The Agricultural Development Institute (INDAP) and the regional governments have also contributed in the measures taken for backyard birds, but the private sector is the one working hard on securing their facilities. This is where joint work pays off.
– What strategies will you implement to balance the demands from agricultural and livestock production and the need to protect the environment and the climate change agenda?
The global trend today is caring for the environment, respecting our world and our heritage. Continuing with a production model that further stresses environmental systems is no longer acceptable, no matter how productive it might be. The world not only demands for high quality and affordable products, but it prefers to pay a little more for products that can certify that they have been made taking environmental conditions into consideration.
SAG has promoted changes within its structure and one of my challenges will be to include climate change components. The Natural Resources Department is already working on a Climate Change Unit that can respond to the needs and challenges posed by a new production system that respects the environment.
– Can you tell us more about the strategies and measures being taken to prevent Avian influenza in the poultry industry and the plans for next year?
We already have some experience in this. What happened last year didn’t take us by surprise. I was Undersecretary when we got SAG’s report on the impact Avian influenza was having in the Northern Hemisphere and how its high pathogenicity was aggravating the situation. We had time to get ready since mid-year to December, when we saw the first case in Chile, and from then on we have continued gathering lots of information and learning.
A week ago, we had an in-house workshop with representatives from each region of the country, to recap and evaluate the work done during the nine months in direct contact with the virus. From there, we started thinking about the future, to keep strengthening our preparedness. We know that migratory birds will come back next summer and we have enough data on the virus behavior and what it will do next season.
We are in touch with the WOAH, the FAO, and the Inter-American Institute for Cooperation on Agriculture to monitor how the problem is impacting other countries and be better prepared for its potential return, although this year we were ready. Compared to other countries, we had time to prepare and I think we did a good job, our teams worked really hard, fully committed to their duty.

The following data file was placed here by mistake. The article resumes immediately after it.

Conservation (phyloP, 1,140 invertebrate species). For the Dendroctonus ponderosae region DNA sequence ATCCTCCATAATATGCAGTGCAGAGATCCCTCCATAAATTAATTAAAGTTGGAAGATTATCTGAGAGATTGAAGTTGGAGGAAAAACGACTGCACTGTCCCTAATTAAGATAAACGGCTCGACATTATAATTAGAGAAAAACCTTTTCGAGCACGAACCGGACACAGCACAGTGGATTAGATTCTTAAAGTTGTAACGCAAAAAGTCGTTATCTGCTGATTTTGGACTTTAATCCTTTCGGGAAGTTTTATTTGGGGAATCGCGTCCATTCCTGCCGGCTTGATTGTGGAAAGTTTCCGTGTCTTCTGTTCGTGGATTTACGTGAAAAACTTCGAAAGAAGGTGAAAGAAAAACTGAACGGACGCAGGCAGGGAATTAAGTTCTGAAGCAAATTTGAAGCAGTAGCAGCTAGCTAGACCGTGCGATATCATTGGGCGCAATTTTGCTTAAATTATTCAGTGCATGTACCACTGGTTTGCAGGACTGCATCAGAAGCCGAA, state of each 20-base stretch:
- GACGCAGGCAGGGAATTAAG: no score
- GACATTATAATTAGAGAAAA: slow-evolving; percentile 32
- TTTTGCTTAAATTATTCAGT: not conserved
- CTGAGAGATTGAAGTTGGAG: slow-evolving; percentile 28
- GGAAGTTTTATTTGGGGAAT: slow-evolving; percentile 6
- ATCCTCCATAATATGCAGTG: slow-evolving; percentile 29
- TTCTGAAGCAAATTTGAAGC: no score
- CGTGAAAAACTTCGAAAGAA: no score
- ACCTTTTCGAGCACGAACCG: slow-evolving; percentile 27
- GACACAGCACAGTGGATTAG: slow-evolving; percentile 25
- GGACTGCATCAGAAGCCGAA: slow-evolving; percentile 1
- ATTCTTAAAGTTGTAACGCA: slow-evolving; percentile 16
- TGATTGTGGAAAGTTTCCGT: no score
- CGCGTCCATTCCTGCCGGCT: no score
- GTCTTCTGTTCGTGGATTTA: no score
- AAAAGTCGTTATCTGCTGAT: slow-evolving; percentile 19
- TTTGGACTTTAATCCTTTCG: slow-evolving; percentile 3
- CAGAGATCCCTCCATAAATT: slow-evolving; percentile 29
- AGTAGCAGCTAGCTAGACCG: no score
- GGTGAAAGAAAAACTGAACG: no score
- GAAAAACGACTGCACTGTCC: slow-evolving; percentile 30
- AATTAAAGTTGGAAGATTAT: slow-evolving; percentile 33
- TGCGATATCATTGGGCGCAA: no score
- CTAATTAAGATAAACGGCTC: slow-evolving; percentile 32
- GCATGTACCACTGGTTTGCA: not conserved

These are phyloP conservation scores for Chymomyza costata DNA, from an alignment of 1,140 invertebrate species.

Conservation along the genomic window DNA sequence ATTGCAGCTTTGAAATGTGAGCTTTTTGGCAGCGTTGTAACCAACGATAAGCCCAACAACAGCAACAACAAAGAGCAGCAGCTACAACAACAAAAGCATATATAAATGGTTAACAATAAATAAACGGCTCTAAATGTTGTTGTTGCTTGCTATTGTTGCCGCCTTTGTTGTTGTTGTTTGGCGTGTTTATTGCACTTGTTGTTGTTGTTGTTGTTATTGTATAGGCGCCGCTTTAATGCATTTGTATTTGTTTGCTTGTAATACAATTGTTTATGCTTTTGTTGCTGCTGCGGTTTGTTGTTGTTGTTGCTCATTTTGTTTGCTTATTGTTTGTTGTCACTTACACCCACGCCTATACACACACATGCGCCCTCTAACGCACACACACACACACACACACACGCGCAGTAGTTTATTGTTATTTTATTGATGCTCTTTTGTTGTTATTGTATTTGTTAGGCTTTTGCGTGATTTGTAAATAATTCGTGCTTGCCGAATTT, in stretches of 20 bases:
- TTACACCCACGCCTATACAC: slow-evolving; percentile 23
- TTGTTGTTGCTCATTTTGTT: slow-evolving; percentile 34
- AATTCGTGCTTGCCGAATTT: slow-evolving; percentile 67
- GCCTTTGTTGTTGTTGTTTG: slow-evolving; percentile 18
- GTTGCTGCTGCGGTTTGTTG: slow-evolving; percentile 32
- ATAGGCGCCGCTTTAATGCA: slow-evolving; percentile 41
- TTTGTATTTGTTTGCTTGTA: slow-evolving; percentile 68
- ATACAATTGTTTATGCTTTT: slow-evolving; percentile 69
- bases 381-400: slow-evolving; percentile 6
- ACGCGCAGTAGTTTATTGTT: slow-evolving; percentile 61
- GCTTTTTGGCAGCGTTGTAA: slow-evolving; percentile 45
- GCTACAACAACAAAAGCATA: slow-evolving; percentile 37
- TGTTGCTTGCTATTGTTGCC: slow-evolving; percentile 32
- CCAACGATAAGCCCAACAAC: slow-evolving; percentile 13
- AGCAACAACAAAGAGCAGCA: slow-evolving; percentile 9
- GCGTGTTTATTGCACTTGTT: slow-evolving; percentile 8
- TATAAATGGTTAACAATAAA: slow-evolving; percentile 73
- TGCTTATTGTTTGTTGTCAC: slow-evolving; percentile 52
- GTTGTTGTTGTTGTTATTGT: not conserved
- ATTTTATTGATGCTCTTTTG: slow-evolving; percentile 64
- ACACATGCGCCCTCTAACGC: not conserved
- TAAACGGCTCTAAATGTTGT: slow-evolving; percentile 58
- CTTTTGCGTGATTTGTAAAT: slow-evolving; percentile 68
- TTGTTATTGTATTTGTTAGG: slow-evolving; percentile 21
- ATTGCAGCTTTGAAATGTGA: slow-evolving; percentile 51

– How are you working with other Chilean and international organizations to get the industry ready for the potential threat of Avian influenza or African swine fever?
We have a strong International Division and are extremely fortunate to have first-class professionals who are in direct communication with the Permanent Veterinary Committee. The head of the division, Carlos Orellana, is well respected internationally and takes part of all discussions on this topic. Luckily, we have direct access and are constantly exchanging information. And the industry can also count on me. The fact that I am a veterinarian with wide experience in poultry allows me to understand quickly and be very mindful of the situation. I think that during my tenure we’ll be able to move forward quickly and effectively to control this complex disease.
The main take away is understanding that we are working as a team, together. What impacts the private sector impacts the public sector too, and vice versa. We will offer our support to work frankly, clearly, and fairly, always considering the country’s wellbeing. If the industry does well, SAG will do well, our entire country will, its workers and our environment will do well. We are committed to work honestly with every sector.